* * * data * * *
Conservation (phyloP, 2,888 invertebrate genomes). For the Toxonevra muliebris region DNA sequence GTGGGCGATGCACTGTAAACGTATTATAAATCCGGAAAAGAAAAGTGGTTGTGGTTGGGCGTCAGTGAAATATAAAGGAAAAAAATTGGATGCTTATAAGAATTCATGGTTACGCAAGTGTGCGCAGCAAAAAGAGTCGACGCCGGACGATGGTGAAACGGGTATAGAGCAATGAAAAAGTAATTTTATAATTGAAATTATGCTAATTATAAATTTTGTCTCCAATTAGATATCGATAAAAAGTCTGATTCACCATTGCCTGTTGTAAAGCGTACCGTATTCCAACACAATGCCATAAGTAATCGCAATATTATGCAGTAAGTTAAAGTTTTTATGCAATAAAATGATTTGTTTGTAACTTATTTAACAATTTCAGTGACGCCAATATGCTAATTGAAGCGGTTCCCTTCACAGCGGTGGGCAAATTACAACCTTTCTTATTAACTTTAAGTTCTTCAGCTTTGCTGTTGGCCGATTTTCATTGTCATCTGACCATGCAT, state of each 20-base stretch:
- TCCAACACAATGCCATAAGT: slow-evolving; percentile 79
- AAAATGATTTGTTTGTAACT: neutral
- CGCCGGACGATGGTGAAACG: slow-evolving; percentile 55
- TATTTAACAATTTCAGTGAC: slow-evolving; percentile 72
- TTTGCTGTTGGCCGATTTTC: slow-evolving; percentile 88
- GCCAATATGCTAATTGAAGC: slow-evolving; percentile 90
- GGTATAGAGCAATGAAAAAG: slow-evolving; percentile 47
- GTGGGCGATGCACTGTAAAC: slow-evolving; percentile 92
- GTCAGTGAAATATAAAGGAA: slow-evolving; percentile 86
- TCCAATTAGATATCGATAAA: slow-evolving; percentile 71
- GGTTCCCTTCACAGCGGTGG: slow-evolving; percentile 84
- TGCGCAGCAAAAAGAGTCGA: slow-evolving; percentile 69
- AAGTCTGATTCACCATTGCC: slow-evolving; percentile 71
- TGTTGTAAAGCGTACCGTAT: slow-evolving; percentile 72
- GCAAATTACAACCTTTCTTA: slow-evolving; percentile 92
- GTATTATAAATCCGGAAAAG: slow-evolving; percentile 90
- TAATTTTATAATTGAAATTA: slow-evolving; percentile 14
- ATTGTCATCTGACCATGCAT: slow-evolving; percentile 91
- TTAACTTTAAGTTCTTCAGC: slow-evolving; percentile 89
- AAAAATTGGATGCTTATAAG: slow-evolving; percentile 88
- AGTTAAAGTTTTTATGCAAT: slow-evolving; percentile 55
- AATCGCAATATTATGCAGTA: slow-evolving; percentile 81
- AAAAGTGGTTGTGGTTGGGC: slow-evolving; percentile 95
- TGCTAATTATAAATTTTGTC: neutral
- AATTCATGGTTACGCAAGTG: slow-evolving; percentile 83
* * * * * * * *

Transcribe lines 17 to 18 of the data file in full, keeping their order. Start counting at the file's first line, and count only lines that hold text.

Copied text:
- GTATTATAAATCCGGAAAAG: slow-evolving; percentile 90
- TAATTTTATAATTGAAATTA: slow-evolving; percentile 14